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Epic Test Code LAB773 Reticulin Antibodies, Serum

Additional Codes



NY State Approved


Performing Laboratory

Mayo Clinic Laboratories in Rochester

Reporting Name

Reticulin Abs, S

Method Name

Indirect Immunofluorescence

Specimen Stability Information

Specimen Type Temperature Time
Serum Refrigerated (preferred) 14 days
  Frozen  14 days

Advisory Information

Reticulin antibodies are not useful in the diagnosis of celiac disease (CD). For evaluation of patients suspected of CD or dermatitis herpetiformis Mayo Clinic recommends ordering 1 of the following:

-TTGA / Tissue Transglutaminase (tTG) Antibody, IgA, Serum

-EMA / Endomysial Antibodies (IgA), Serum

Specimen Required


Preferred: Serum gel

Acceptable: Red top

Specimen Volume: 0.8 mL

Specimen Type


Specimen Minimum Volume

0.4 mL

Reference Values


If positive, results are titered.


Reference values apply to all ages.

Analytic Time

2 days

Day(s) and Time(s) Performed

Monday through Sunday; 11 a.m.

CPT Code Information


86256 (if appropriate)

Reject Due To


Mild OK; Gross reject


Mild OK; Gross reject


Mild OK; Gross OK




No significant cautionary statements

Specimen Retention Time

14 days


Decreasing titers suggest successful avoidance of gluten.

Clinical Information

Celiac disease (CD) is a genetically inherited autoimmune digestive disease and tends to occur in families of European descent. Family members of people with CD or dermatitis herpetiformis are at increased risk of CD.


CD is characterized by a permanent intolerance to gluten. When gluten is ingested, the immune system triggers an isolated inflammatory response in the small intestinal mucosa.


A lifetime gluten-free diet can completely stop the immune response. Once the patient is on a gluten-free diet, the small intestine begins to repair itself and the antibody levels decline and eventually disappear. However, reintroduction of gluten-containing products stimulates the immune response again. A significant reduction in morbidity and mortality occurs when patients adhere to the gluten-free diet.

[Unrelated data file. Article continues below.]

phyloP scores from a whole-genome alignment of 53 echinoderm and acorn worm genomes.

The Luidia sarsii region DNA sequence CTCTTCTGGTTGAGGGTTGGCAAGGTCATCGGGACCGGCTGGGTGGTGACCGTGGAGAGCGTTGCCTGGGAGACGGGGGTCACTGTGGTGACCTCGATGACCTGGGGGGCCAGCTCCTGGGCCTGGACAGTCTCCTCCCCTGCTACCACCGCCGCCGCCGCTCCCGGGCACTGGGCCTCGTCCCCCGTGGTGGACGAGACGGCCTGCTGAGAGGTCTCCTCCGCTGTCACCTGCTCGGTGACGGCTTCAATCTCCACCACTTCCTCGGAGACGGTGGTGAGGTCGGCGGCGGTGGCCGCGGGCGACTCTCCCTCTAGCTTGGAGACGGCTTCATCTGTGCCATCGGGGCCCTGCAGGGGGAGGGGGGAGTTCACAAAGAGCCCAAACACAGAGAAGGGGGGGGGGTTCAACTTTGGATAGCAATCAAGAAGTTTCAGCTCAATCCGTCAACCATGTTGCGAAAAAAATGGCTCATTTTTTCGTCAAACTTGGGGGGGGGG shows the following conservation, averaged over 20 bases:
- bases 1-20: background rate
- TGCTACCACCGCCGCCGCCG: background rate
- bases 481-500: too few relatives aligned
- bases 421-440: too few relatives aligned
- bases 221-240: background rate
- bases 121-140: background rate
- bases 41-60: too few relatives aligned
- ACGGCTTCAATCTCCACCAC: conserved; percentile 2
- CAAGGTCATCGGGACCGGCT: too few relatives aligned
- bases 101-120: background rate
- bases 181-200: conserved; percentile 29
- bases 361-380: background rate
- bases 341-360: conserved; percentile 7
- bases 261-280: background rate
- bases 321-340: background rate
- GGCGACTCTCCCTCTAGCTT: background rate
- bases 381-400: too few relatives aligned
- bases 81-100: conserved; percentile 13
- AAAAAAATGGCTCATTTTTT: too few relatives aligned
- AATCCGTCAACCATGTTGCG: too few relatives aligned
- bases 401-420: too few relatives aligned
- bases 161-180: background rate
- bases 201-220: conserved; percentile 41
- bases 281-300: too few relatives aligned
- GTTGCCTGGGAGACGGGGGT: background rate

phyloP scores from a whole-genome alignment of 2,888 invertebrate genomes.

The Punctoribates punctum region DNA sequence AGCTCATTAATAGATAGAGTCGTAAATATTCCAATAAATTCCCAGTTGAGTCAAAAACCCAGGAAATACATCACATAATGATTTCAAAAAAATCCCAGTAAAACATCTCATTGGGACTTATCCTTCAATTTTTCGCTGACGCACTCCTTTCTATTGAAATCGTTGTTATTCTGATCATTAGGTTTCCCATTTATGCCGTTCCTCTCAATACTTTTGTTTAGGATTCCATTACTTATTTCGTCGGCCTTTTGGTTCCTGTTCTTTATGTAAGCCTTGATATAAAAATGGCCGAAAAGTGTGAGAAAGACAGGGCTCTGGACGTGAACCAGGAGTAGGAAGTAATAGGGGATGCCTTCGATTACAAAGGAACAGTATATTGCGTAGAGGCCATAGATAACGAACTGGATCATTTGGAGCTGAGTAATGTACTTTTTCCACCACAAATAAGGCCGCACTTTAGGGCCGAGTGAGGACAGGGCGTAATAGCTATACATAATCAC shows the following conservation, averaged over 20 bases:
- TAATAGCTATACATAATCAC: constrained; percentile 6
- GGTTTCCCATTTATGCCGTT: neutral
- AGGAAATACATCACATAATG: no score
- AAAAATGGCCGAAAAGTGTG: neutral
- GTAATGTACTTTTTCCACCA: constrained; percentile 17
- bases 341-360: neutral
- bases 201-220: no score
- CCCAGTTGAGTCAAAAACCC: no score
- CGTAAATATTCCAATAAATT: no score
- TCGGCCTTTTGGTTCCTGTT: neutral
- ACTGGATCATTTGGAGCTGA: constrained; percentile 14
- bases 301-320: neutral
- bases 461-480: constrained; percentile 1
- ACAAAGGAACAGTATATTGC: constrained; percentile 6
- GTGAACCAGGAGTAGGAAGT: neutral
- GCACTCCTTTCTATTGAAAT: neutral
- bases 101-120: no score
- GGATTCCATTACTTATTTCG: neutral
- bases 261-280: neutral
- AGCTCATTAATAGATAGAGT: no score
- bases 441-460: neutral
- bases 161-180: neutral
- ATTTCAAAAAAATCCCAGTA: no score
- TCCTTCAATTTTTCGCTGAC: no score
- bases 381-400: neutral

Patients with CD produce various autoantibodies, including endomysial (EMA), tissue transglutaminase (tTG), gliadin, and reticulin antibodies, as part of the immune response. IgA antibodies usually predominate although patients may also produce IgG autoantibodies. The levels of these antibodies decline following institution of a gluten-free diet.


tTG is the primary autoantigen recognized by EMA antibodies in patients with CD and is currently considered the most useful first level screening test for CD. Reticulin antibodies are no longer considered useful in the diagnosis of CD because they lack the sensitivity and specificity of the EMA and tTG tests.


Serological screening offers a minimally invasive option for rapid identification of those likely to have CD and to select those who should be subjected to biopsy. Markedly positive (serologically) individuals are highly likely to have CD and should undergo biopsy to confirm the diagnosis.

Useful For

Investigation of celiac disease (CD)


Reticulin antibodies are not useful in the diagnosis of CD. See Advisory Information.


If not ordering electronically, complete, print, and send a Gastroenterology and Hepatology Client Test Request (T728) with the specimen.